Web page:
Is Social Media Stoking Anxiety About Street Crime in New York City?

A series of viral videos from several young female TikTok users, who posted emotional dispatches about getting punched on city streets, caused concern this week about the topic among fans online.

Halley Kate Mcgookin, asocial media influencer with more than a million followers, posted on Monday morning thatshe was sending an email on her phone while walking in Manhattan when a man with a dog came up to her and hit her in the face without warning.

“You guys, I was literally just walking and a man came up and punched me in the face,” Ms. Mcgookin said in a video she recorded after the encounter that has been seen more than 46 million times. “Oh my God, it hurts so bad, I can’t even talk. Literally, I fell to the ground, and now this giant goose egg is forming.”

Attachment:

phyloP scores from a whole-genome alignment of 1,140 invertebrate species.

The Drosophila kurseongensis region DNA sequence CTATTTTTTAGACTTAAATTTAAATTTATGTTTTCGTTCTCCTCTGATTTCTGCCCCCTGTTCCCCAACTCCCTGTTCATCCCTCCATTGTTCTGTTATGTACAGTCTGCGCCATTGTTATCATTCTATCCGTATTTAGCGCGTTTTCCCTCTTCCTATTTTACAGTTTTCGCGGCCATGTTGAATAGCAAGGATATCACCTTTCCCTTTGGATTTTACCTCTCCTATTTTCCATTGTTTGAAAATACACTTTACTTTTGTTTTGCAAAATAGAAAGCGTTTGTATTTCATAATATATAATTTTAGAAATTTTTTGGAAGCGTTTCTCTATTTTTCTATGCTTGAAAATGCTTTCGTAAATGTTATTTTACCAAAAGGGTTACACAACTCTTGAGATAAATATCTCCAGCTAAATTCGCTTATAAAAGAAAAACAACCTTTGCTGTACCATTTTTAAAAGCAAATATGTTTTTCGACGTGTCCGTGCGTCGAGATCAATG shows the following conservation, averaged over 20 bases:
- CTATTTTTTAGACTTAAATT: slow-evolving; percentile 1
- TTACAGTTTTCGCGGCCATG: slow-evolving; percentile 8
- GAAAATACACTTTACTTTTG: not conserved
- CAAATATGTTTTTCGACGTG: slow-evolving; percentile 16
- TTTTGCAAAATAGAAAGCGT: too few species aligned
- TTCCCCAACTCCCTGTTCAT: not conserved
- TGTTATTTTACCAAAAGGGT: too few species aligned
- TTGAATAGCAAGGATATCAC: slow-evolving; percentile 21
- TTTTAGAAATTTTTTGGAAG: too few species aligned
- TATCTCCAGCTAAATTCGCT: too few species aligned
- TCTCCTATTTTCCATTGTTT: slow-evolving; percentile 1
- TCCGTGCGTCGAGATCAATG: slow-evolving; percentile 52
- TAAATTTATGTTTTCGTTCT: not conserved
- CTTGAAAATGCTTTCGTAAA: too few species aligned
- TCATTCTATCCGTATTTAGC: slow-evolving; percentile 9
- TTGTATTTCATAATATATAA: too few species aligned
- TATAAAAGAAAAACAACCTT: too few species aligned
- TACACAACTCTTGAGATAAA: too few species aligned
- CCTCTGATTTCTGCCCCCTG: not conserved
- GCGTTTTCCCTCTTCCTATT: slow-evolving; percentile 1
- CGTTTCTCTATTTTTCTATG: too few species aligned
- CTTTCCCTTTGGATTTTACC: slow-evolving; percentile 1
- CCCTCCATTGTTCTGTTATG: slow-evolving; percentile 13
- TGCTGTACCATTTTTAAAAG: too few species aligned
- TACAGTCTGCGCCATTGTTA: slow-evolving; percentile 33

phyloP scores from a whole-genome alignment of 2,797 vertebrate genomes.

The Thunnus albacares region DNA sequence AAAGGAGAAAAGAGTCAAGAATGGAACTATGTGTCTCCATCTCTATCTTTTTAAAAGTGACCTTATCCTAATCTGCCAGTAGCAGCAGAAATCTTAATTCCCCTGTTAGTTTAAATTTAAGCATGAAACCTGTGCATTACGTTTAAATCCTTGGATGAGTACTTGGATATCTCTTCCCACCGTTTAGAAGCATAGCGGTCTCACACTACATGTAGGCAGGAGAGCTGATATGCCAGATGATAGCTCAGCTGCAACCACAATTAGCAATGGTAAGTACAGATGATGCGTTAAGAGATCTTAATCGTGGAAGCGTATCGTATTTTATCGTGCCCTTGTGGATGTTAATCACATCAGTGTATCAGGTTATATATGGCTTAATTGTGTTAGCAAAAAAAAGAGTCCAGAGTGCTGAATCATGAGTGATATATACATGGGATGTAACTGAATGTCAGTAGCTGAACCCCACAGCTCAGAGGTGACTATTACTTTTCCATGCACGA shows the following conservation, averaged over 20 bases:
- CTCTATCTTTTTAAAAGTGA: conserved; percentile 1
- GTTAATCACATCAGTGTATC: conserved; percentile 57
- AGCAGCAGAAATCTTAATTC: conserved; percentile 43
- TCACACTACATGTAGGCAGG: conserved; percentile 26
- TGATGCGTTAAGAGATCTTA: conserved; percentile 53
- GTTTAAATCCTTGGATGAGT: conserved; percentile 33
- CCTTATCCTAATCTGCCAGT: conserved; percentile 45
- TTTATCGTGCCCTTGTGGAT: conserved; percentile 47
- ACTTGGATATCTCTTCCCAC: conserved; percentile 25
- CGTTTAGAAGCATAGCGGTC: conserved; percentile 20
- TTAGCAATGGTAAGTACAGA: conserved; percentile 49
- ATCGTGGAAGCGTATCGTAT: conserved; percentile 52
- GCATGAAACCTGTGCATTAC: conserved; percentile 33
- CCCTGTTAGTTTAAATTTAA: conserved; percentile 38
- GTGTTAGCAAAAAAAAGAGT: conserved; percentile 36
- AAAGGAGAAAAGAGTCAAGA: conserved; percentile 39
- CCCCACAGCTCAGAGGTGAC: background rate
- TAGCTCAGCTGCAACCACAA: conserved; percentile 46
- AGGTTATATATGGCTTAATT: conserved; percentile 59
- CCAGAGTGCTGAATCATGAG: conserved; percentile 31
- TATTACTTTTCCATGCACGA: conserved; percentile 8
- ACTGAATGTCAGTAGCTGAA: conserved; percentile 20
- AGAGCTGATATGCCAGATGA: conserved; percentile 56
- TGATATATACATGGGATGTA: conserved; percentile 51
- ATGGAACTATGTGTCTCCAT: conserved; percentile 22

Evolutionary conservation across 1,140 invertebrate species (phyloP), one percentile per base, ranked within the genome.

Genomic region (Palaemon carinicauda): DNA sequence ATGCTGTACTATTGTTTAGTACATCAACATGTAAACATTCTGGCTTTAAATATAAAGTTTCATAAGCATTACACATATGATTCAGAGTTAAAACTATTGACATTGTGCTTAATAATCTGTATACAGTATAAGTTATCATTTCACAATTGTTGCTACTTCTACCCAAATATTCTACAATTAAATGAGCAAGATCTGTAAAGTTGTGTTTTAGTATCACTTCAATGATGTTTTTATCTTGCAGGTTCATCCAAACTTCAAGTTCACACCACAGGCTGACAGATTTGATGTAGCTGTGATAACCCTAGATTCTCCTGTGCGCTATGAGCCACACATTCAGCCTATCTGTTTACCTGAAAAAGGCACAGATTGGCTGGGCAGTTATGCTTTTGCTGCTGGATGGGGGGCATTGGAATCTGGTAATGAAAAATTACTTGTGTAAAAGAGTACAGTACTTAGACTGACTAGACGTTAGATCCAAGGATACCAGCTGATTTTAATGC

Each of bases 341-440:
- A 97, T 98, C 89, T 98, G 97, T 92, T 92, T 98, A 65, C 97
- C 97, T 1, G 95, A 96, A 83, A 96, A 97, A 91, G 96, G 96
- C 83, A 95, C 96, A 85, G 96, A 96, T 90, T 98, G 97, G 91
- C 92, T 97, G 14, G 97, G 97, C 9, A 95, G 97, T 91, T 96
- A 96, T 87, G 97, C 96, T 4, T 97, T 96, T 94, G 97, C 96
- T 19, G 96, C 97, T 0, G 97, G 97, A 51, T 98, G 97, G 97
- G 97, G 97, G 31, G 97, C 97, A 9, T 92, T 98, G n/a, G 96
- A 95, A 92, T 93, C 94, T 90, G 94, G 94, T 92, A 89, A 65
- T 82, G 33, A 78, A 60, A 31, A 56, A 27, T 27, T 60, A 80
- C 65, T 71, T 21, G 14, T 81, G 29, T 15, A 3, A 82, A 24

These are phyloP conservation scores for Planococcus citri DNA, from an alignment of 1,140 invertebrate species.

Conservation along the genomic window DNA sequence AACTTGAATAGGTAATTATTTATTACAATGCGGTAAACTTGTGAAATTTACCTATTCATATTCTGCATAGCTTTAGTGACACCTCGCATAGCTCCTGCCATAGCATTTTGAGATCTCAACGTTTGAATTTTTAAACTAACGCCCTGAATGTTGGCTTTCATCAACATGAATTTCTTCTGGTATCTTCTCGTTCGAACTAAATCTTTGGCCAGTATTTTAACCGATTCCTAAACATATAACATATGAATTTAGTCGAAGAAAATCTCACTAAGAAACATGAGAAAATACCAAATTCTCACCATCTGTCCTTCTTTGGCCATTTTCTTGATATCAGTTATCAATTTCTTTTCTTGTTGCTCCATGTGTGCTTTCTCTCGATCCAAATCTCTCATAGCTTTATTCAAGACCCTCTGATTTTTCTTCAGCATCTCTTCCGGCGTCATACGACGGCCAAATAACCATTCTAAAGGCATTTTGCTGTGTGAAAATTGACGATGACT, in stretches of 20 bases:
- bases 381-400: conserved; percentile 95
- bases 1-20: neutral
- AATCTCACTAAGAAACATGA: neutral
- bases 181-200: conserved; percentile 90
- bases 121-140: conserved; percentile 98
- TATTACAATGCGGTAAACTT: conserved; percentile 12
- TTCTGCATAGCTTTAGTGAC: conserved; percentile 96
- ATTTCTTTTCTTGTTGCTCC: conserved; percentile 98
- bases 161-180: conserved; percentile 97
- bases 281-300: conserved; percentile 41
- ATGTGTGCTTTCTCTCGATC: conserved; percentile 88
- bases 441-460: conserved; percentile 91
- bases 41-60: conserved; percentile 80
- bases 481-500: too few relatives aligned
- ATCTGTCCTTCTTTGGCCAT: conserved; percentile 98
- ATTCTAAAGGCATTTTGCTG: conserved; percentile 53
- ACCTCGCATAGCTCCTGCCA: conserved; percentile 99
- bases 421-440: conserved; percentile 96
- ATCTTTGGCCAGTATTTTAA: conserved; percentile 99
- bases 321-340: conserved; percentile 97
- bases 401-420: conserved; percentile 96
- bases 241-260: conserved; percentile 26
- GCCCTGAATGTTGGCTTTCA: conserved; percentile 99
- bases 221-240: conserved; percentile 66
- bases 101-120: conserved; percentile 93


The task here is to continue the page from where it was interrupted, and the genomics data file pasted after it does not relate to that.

Shana Davis-Ross, a spokeswoman for Ms. Mcgookin, declined several requests for comment on the incident. Police officials said on Wednesday that they had made an arrest in an assault matching the details of Ms. Mcgookin’s case.

Other women have recently shared similar experiences on TikTok. Mikayla Toninato, a 27-year-old student at the Parsons School of Designposted that she was assaulted on 13th Street and Fifth Avenue. Karina Dunford, a 24-year-old model, also said she was attacked.

The random assaults come at a time when anxieties about crime in the city are escalating. A recent decision by Gov. Kathy Hochul to deploy the National Guard and the State Police to monitor the New York City subway system was largely in response to these concerns, though high-profile episodes that get a lot of online coverage often have the potential to fuel a misleading impression of crime.

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